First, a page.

“It wasn’t easy because of the time zone difference. In KL, it’s 8pm, but it’s 8am for me so usually, when I call her, I would be walking to the campus, ” says Goh, adding that they kept in touch on Skype, sms and even using a long-distance phone card for phone calls.

“I’m fortunate that from the time we were dating until now, after two kids, I’ve never had to buy her a bouquet of flowers on Valentines Day because she doesn’t like flowers, ” says Goh, as Lim chips in: “I’m low-maintenance that way.” And the couple laugh.

Valentine's by the books

The couple will most likely not be spending Valentine's Day out having a fancy dinner, not because of the pandemic but because it will be spent on their coursework which is due a week after the Chinese New Year festivities.

“Striking a healthy balance between studies, family life, and work isn’t easy. In fact, it’s a daily challenge, ” says Lim.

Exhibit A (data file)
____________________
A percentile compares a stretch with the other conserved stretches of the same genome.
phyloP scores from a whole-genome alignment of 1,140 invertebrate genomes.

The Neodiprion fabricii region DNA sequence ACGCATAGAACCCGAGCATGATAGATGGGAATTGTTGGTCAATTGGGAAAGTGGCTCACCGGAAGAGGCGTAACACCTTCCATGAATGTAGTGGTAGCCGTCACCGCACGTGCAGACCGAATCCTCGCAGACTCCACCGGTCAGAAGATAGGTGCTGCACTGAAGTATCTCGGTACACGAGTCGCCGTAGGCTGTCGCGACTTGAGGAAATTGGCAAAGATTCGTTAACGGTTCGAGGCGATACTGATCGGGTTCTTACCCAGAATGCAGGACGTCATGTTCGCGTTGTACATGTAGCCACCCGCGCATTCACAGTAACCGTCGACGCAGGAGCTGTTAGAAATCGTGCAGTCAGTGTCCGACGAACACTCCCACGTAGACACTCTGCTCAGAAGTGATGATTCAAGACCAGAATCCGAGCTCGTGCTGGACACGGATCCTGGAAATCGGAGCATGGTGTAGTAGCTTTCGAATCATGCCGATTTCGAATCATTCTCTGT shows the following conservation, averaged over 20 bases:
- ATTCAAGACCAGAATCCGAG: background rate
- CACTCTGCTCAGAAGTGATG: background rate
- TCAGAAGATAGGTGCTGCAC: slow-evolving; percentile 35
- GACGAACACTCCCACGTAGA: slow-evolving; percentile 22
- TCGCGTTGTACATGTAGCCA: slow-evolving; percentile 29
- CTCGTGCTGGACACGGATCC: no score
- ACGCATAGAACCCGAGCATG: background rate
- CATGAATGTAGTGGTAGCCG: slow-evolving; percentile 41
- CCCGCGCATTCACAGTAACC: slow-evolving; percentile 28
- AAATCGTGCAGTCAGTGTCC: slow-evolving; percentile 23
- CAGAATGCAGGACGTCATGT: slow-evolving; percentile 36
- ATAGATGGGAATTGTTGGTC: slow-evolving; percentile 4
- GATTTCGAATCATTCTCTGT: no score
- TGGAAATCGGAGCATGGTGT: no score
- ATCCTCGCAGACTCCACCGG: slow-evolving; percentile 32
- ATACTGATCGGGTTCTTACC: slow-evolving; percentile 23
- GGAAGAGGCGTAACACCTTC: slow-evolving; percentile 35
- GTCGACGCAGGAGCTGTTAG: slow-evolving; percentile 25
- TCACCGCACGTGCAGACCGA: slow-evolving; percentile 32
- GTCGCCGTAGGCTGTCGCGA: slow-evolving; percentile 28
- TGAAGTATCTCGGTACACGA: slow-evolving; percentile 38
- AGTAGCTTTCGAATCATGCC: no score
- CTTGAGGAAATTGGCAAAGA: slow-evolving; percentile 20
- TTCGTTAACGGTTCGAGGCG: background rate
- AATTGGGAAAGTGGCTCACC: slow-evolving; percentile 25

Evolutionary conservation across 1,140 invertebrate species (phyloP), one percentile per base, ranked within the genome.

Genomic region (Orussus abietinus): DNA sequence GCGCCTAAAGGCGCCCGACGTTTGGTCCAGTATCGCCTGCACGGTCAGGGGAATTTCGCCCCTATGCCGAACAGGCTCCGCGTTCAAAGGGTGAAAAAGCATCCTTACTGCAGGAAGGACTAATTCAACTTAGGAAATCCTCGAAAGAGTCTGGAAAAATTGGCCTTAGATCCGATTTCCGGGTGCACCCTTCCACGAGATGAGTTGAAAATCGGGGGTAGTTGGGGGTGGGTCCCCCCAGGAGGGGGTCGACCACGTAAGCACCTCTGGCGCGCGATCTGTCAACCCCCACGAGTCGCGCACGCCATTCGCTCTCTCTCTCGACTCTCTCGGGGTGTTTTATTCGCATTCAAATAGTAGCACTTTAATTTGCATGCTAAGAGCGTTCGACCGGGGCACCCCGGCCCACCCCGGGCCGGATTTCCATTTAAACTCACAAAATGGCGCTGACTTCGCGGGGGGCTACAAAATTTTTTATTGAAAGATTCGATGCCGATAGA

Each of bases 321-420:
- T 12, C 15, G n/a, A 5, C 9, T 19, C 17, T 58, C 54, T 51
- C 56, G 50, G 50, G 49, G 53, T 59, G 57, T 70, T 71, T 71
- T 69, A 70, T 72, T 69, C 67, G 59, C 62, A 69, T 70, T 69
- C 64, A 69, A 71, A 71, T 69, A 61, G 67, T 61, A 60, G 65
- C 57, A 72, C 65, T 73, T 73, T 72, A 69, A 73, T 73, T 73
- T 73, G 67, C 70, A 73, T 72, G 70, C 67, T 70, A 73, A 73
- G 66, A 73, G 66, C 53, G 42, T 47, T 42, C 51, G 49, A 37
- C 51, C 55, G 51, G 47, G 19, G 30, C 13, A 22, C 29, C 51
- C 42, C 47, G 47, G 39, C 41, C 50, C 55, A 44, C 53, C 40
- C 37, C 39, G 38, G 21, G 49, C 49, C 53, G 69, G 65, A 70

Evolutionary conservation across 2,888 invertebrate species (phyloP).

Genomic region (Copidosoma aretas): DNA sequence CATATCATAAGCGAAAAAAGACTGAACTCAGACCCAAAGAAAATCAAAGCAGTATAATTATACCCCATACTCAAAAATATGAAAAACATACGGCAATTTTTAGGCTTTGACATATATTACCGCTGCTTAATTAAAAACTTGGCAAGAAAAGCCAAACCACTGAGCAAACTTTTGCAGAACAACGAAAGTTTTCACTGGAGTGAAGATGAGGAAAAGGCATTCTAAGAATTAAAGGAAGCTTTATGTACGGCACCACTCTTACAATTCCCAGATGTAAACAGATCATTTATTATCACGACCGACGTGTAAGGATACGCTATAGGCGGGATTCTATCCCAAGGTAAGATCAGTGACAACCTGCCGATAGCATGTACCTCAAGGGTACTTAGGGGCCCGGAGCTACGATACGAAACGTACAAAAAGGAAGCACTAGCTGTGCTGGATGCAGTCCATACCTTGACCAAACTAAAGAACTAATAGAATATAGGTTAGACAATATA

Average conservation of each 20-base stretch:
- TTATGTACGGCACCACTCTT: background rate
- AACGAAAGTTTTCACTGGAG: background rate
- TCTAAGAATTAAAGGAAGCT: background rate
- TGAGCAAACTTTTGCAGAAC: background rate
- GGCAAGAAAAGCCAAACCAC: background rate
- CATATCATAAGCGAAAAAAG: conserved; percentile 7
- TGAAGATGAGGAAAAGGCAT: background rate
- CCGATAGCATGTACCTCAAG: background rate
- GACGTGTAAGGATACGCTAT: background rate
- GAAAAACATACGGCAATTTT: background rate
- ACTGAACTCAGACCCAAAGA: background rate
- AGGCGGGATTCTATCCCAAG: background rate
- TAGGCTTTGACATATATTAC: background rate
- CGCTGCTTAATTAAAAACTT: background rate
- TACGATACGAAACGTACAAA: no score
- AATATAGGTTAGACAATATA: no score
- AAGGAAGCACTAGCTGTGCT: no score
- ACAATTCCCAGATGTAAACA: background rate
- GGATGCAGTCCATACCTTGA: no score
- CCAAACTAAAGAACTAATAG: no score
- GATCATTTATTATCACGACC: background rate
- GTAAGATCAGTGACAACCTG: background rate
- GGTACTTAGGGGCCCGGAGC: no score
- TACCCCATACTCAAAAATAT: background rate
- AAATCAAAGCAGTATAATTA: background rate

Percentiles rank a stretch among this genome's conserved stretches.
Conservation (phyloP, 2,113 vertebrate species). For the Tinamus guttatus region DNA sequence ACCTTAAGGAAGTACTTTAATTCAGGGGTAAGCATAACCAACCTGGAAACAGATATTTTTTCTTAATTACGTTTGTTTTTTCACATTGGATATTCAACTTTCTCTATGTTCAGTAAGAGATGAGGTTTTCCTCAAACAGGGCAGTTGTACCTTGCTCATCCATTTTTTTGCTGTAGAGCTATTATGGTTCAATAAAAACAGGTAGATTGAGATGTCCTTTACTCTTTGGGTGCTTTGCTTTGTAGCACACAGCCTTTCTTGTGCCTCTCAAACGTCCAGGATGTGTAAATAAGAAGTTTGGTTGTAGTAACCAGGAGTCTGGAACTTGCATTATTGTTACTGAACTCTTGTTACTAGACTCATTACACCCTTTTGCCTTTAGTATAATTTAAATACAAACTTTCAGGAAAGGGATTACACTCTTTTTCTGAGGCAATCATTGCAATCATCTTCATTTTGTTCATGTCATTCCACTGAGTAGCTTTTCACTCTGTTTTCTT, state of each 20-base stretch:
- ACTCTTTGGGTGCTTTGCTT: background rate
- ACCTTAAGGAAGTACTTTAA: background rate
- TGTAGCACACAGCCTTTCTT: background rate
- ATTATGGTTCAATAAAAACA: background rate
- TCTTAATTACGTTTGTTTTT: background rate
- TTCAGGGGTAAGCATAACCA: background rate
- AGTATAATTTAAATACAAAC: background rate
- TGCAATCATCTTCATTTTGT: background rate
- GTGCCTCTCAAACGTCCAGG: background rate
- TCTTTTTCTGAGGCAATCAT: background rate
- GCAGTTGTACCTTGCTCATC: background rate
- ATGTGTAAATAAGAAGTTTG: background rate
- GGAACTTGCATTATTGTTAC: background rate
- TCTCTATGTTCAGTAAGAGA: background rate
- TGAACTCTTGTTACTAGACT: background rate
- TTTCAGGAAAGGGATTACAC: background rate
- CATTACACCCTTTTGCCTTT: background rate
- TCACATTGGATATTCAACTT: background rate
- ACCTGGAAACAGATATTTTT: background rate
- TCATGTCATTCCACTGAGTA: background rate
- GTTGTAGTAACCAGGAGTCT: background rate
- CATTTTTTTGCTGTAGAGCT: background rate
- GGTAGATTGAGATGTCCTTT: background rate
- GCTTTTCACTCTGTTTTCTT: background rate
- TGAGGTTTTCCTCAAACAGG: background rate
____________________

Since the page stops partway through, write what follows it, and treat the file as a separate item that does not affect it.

“You may think that since it’s virtual classes, we can still keep an eye on our kids at home. But in reality, it’s not that easy. But the good thing is, we’ve very good family support, ” she says.

“On weekends, when we have to spend the whole day at online classes, we’ll send our kids to my parents’ place, ” says Goh.

The couple often have to wake up in the middle of the night or in the wee hours of the morning just to finish their coursework, which mostly gets done on weekdays, after the children go to bed.

“But we try to bear in mind that the one year (for their MBA) will pass by in the blink of an eye and we’ve already gone through one and a half months of our course which started in Jan 2021, ” says Lim.

“The pandemic is also a motivator – why not get a qualification while #stayathome. Imagine ending the year on a high with an MBA instead of idling while at home” she adds.